#AAN2018 – 1 Year of Edasalonexent Use Significantly Slows DMD Progression, MoveDMD Trial Reports

Patricia Inácio, PhD avatar

by Patricia Inácio, PhD |

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The investigational therapy edasalonexent was seen to slow disease progression in boys with Duchenne muscular dystrophy, almost one-year results from the MoveDMD trial report.

Specifically, edasalonexent — administered orally as 100 mg/kg dose for 48 weeks — resulted in a statistically significant delay in disease progression and signs of lower inflammation and muscle fat accumulation compared to measures taken before the start of treatment.

A pivotal Phase 3 study of this potential therapy — designed to treat all DMD patients — is being planned.

These results were shared at the American Academy of Neurology 70th Annual meeting in a presentation titled “MoveDMD: Positive Effects of Edasalonexent, an NF-κB Inhibitor, in 4 to 7-Year Old Patients with Duchenne Muscular Dystrophy in Phase 2 Study with an Open-Label Extension.

Edasalonexent, being developed by Catabasis Pharmaceuticals, is a small molecule design to inhibit a protein called NF-κB that promotes muscle damage in DMD and prevents muscle regeneration. It is being developed as a potential disease-modifying therapy for all DMD patients, regardless of their underlying disease-causing mutation.

The Phase 1/2 MoveDMD (NCT02439216) trial enrolled 31 DMD patients, ages 4 to 7, with different dystrophin mutations. All were naïve for steroid therapy, meaning they had never received such treatment. In the study’s second phase, the boys were randomized to receive either 67 or 100 mg/kg/day of edasalonexent, or a placebo, for up to 60 weeks of treatment. (Phase 1 was an open-label and dose-escalating study.)

The analysis included 23 patients who underwent tests prior to starting treatment for a mean of 39 weeks, serving an off-treatment control period to assess differences in outcomes compared to periods on treatment.

Researchers used both magnetic resonance imaging (MRI) and magnetic resonance spectroscopy (MRS) to measure efficacy. MRI is a non-invasive approach to assess disease progression. MRI T2 weighted image (MRI T2) is capable of measuring both inflammation and fat content in patient’s muscles. MRS T2 imaging measures inflammation and MRS fat fraction assesses fat accumulation in the muscle.

With age, DMD patients experience an increase in fat in their muscles with consequent loss of functional abilities.

Results showed that patients given edasalonexent at the higher, 100 mg/kg, dose had statistically significant improvements in both inflammation and fat content in the lower leg compared to the off-treatment control period. Changes were significant after 12 weeks of treatment, and maintained thereafter — at 24, 36, and 48 weeks of treatment.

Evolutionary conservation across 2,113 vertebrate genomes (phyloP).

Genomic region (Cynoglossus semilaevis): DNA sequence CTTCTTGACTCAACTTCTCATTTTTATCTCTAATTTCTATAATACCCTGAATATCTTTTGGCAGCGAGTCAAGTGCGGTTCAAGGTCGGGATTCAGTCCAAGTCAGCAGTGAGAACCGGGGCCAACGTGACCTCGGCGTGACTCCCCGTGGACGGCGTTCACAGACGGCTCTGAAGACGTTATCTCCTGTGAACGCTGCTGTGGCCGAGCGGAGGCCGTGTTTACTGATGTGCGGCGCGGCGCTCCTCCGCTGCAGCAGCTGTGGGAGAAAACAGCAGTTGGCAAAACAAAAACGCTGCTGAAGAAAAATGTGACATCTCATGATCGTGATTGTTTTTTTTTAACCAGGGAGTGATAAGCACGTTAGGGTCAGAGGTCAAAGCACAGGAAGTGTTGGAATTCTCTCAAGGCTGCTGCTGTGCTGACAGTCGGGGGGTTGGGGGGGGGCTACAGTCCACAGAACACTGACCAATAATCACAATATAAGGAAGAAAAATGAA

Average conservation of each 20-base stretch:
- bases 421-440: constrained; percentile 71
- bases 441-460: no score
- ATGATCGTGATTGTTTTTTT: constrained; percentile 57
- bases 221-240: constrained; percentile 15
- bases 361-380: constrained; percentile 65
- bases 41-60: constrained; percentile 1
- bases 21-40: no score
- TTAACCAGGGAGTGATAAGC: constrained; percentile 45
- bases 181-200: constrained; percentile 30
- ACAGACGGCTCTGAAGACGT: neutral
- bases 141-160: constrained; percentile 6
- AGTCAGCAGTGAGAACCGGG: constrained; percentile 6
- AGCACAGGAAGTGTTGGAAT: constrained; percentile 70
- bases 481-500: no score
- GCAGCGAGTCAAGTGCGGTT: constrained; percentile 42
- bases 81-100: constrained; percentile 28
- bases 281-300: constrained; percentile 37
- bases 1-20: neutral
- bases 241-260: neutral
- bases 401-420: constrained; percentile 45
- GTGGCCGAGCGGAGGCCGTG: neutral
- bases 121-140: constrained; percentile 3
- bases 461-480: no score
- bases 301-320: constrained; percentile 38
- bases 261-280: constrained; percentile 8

While patients during the off-treatment control period showed a fat content increase averaging 2.6 percent per year in the soleus muscle (the muscle located at the back part of the lower leg), the average fat content increase recorded during the 48 weeks of treatment with 100 mg/kg of edasalonexent was 0.85 percent.

In contrast, data from the ImagingDMD natural history study showed that boys treated with steroids had an average increase of 3 percent per year.

At 100 mg/kg, 48 weeks of edasalonexent treatment  also resulted in significant improvements in the fat fraction of the vastus lateralis (VL), part of the quadriceps muscle — an annual 5.9 percent increase, compared to a 10.4 percent in the same boys during the off-treatment period. Boys from the ImagingDMD natural history study had a 7 percent increase per year.

Almost one year of higher-dose treatment also led to improvements in all measures of muscle function analyzed, including in the North Star Ambulatory Assessment (NSAA) and tests such as the 10-meter walk/run, 4-stair climb, and time to stand.

Edasalonexent was found to be well-tolerated, with no safety signals reported in the trial.

“The results reported to date from the MoveDMD trial have been consistent and support edasalonexent as a disease-modifying therapy. Overall, in the MoveDMD trial edasalonexent has slowed progression of this disease based on improvements in multiple assessments of physical function and biomarkers of muscle health and inflammation,” Jill C. Milne, PhD, chief executive officer of Catabasis, said in a press release.

“We believe that these effects ultimately will translate to boys with Duchenne maintaining functional abilities longer,” Milne added.

Based on these positive findings, Catabasis is planning a 12-month Phase 3 study to further assess the safety and efficacy of edasalonexent.

“I am very encouraged to see these emerging data with favorable MRI changes and results of muscle function assessments with edasalonexent, which are clearly divergent from the untreated disease progression that I see in boys in this age range with Duchenne,” said Richard Finkel, MD, chief, division of Neurology, department of Pediatrics at Nemours Children’s Hospital, Orlando, and a principal study investigator.

“There is a strong need for a therapy with a safety and tolerability profile like edasalonexent for the many boys affected by this devastating disease,” Finkel concluded.